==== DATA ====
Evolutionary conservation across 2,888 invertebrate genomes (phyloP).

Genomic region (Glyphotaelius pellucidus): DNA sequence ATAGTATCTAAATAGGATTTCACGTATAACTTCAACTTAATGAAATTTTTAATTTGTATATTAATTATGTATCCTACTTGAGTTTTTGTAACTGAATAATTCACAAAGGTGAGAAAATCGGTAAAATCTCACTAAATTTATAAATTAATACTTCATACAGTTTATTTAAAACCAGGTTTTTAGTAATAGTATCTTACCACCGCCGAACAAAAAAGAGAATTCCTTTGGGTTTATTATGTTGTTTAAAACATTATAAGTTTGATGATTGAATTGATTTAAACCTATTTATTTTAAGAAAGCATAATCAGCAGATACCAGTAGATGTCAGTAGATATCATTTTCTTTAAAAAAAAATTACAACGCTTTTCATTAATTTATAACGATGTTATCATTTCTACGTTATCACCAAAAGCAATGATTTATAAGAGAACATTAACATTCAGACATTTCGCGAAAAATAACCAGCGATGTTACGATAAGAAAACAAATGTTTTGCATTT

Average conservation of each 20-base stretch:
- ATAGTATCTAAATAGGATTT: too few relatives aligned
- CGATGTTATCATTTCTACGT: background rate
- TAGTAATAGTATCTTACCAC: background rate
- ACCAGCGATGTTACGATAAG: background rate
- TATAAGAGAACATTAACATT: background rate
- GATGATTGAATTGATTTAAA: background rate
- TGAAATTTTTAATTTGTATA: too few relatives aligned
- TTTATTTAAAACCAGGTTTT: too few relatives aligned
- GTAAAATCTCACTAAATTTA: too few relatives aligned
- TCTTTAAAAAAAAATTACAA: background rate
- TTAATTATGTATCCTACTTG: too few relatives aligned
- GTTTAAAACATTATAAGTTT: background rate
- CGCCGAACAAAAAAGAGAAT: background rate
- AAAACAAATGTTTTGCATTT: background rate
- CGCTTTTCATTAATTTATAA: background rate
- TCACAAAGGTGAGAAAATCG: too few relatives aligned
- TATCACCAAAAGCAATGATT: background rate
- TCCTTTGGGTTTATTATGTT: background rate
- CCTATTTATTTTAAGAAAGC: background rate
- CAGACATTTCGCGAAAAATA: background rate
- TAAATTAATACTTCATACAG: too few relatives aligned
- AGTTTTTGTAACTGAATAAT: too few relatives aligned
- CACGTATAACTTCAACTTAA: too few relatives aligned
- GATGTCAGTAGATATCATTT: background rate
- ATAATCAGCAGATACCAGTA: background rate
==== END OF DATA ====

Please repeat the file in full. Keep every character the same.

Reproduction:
Evolutionary conservation across 2,888 invertebrate genomes (phyloP).

Genomic region (Glyphotaelius pellucidus): DNA sequence ATAGTATCTAAATAGGATTTCACGTATAACTTCAACTTAATGAAATTTTTAATTTGTATATTAATTATGTATCCTACTTGAGTTTTTGTAACTGAATAATTCACAAAGGTGAGAAAATCGGTAAAATCTCACTAAATTTATAAATTAATACTTCATACAGTTTATTTAAAACCAGGTTTTTAGTAATAGTATCTTACCACCGCCGAACAAAAAAGAGAATTCCTTTGGGTTTATTATGTTGTTTAAAACATTATAAGTTTGATGATTGAATTGATTTAAACCTATTTATTTTAAGAAAGCATAATCAGCAGATACCAGTAGATGTCAGTAGATATCATTTTCTTTAAAAAAAAATTACAACGCTTTTCATTAATTTATAACGATGTTATCATTTCTACGTTATCACCAAAAGCAATGATTTATAAGAGAACATTAACATTCAGACATTTCGCGAAAAATAACCAGCGATGTTACGATAAGAAAACAAATGTTTTGCATTT

Average conservation of each 20-base stretch:
- ATAGTATCTAAATAGGATTT: too few relatives aligned
- CGATGTTATCATTTCTACGT: background rate
- TAGTAATAGTATCTTACCAC: background rate
- ACCAGCGATGTTACGATAAG: background rate
- TATAAGAGAACATTAACATT: background rate
- GATGATTGAATTGATTTAAA: background rate
- TGAAATTTTTAATTTGTATA: too few relatives aligned
- TTTATTTAAAACCAGGTTTT: too few relatives aligned
- GTAAAATCTCACTAAATTTA: too few relatives aligned
- TCTTTAAAAAAAAATTACAA: background rate
- TTAATTATGTATCCTACTTG: too few relatives aligned
- GTTTAAAACATTATAAGTTT: background rate
- CGCCGAACAAAAAAGAGAAT: background rate
- AAAACAAATGTTTTGCATTT: background rate
- CGCTTTTCATTAATTTATAA: background rate
- TCACAAAGGTGAGAAAATCG: too few relatives aligned
- TATCACCAAAAGCAATGATT: background rate
- TCCTTTGGGTTTATTATGTT: background rate
- CCTATTTATTTTAAGAAAGC: background rate
- CAGACATTTCGCGAAAAATA: background rate
- TAAATTAATACTTCATACAG: too few relatives aligned
- AGTTTTTGTAACTGAATAAT: too few relatives aligned
- CACGTATAACTTCAACTTAA: too few relatives aligned
- GATGTCAGTAGATATCATTT: background rate
- ATAATCAGCAGATACCAGTA: background rate